Hurricane Forecast Cut, But Season Still Active
Renowned hurricane forecaster Dr. William Gray and his team of
soothsayers at Colorado State University have scaled back their
forecast made in early June for the 2000 hurricane season, but
still expect it to be more active than average.
Seven, rather than eight, hurricanes are expected now, and only
three --- not four --- of them are expected to be intense. In round
numbers, the August forecast is for three named storms, two
hurricanes, and one intense or major hurricane.
"Information obtained through July 2000 indicates that the
Atlantic hurricane season in 2000 is likely to be less active than
the four recent very busy years of 1995, 1996, 1998 and 1999.
However, total activity is expected to exceed the long term average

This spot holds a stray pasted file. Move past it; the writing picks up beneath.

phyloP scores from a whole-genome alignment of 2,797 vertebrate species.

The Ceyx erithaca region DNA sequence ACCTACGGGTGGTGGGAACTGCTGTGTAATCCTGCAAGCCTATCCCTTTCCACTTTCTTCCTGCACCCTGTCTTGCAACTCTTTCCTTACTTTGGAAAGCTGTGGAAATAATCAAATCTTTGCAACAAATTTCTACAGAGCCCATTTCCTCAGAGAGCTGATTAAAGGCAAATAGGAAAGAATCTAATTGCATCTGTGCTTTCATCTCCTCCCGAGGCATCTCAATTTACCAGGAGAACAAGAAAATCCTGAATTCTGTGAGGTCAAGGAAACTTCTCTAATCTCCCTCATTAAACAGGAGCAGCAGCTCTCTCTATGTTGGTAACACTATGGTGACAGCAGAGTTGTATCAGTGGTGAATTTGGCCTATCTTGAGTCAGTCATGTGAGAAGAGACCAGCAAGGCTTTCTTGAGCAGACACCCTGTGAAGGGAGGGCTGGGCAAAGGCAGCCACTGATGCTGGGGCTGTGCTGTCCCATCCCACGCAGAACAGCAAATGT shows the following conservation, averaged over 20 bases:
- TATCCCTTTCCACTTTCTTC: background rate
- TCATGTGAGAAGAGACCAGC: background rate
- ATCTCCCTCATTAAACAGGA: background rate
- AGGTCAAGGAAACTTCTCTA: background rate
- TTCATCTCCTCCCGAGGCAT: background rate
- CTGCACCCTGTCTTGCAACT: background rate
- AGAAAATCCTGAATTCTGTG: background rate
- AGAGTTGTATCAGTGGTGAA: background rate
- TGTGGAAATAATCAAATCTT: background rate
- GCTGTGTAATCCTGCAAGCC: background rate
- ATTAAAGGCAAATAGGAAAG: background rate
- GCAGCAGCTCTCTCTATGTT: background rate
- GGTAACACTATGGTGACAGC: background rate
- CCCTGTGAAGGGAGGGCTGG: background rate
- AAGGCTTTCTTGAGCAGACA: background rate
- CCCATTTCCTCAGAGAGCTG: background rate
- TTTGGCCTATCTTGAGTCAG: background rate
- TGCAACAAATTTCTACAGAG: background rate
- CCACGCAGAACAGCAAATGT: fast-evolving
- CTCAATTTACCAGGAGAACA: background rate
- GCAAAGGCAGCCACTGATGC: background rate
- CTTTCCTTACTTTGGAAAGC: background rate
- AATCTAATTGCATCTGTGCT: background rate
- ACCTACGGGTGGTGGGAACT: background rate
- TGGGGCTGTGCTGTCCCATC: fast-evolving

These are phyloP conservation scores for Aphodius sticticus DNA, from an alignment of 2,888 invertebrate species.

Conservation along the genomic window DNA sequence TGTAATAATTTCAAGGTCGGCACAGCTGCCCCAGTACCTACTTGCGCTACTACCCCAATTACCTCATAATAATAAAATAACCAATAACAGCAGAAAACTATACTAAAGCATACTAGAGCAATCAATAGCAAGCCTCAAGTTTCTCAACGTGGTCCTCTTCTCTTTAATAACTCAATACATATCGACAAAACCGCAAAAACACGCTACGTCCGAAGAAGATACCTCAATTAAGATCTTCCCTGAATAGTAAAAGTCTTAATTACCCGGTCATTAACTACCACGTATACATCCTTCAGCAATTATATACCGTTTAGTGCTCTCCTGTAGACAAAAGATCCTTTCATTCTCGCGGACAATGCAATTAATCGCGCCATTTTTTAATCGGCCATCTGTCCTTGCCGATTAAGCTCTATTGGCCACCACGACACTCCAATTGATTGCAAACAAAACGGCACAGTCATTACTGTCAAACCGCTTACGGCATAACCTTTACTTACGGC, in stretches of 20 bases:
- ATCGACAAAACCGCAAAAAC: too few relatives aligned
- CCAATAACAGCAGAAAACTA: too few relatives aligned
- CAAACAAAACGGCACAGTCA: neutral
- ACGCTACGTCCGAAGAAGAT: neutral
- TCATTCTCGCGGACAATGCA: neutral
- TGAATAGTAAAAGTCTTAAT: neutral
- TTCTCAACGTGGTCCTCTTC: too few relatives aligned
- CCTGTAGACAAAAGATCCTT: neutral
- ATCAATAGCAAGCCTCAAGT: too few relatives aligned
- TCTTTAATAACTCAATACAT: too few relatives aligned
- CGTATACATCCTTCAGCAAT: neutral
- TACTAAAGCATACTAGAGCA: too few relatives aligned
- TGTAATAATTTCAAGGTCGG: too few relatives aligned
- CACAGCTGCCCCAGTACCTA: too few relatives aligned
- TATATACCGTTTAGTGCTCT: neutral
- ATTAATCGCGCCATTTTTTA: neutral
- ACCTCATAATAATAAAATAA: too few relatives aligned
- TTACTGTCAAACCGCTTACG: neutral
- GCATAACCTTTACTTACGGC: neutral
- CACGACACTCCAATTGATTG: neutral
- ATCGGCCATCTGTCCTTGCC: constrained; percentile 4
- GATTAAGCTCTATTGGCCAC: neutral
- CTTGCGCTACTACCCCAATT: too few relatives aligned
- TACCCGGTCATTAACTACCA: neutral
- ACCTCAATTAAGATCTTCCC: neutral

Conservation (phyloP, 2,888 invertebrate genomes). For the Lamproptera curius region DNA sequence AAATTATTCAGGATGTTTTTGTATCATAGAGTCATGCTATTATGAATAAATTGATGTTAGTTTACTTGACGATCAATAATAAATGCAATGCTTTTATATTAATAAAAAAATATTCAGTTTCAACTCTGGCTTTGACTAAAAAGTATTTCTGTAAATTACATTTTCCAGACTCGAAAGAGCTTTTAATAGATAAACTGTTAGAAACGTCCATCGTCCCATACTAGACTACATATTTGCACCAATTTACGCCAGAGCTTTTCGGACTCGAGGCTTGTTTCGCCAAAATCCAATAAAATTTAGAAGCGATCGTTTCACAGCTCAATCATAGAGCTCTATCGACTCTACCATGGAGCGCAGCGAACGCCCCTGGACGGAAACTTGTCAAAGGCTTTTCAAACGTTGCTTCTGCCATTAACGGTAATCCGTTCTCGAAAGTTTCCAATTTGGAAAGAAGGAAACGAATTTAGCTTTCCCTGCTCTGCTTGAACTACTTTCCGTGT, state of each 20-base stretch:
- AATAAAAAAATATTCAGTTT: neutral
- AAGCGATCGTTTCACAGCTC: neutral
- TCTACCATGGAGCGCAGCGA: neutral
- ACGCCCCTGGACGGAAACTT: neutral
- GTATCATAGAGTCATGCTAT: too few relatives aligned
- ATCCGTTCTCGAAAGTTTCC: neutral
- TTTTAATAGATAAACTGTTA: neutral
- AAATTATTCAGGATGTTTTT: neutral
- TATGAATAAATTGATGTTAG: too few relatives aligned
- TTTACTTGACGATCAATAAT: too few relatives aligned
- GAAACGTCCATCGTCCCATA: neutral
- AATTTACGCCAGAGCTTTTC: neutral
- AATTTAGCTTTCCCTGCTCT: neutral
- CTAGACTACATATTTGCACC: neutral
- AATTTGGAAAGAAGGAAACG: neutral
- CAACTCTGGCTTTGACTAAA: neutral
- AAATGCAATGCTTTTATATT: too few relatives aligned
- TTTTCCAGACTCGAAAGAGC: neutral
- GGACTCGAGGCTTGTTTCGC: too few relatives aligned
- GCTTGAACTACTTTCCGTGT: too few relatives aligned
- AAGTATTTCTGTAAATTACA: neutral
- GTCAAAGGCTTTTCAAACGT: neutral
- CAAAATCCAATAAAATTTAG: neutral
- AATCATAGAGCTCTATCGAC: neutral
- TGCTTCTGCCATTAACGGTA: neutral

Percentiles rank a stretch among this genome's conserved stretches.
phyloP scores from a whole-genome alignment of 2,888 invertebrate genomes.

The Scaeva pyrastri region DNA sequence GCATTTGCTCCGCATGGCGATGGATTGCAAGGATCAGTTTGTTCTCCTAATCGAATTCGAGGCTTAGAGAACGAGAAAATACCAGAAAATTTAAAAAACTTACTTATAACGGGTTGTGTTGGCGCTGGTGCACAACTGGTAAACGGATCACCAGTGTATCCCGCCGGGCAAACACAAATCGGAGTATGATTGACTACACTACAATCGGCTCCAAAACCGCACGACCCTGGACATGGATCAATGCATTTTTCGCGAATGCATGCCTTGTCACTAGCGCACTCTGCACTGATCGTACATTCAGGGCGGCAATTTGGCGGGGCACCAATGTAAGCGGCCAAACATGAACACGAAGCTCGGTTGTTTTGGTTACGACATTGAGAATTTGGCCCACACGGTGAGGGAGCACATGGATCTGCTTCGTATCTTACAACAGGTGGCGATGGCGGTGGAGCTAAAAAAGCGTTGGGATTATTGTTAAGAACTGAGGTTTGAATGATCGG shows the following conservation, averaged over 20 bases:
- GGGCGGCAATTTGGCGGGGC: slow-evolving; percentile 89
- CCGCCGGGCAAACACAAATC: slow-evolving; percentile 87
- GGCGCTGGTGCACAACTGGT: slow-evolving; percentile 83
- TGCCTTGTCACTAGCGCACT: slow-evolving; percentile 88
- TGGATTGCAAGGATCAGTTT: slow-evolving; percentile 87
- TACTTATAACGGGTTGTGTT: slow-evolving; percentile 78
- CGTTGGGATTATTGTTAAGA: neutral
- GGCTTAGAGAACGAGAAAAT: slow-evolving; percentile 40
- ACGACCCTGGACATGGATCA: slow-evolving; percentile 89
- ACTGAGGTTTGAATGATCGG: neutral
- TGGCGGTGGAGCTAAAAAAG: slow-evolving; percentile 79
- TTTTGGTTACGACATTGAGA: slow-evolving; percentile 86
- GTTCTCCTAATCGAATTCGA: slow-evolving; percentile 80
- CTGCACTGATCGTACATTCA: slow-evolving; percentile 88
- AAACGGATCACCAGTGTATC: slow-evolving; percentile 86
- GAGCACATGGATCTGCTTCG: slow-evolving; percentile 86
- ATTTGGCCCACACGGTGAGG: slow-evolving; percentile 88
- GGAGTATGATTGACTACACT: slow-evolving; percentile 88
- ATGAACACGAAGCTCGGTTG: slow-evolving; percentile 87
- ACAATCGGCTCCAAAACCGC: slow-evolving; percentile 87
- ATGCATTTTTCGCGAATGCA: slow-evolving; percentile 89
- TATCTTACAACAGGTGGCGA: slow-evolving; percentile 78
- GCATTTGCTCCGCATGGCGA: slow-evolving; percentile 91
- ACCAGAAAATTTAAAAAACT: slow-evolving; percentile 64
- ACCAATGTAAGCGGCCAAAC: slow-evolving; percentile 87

and is anticipated to be considerably more active than the mean for
the recent period of 1970 through 1994.
"We estimate that the 2000 season will have seven hurricanes
(average is 5.7), 11 named storms (average is 9.3), 55 named storm
days (average is 47), 30 hurricane days (average is 24), three
intense (category 3-4-5) hurricanes (average is 2.2), six intense
hurricane days (average is 4.7) and a Hurricane Destruction
Potential (HDP) of 90 (average is 71). Collectively, net tropical
cyclone activity in year 2000 is expected to be about 130% of the
The early August forecast update is close to Gray's Dec. 8, 1999
and April 7 forecasts, but somewhat lower than his recent June 7
update. "The forecast has been lowered slightly [because] June-July
global circulation conditions have not progressed quite as
favorably for hurricane enhancement than as we anticipated in our
early June forecast," Gray said.
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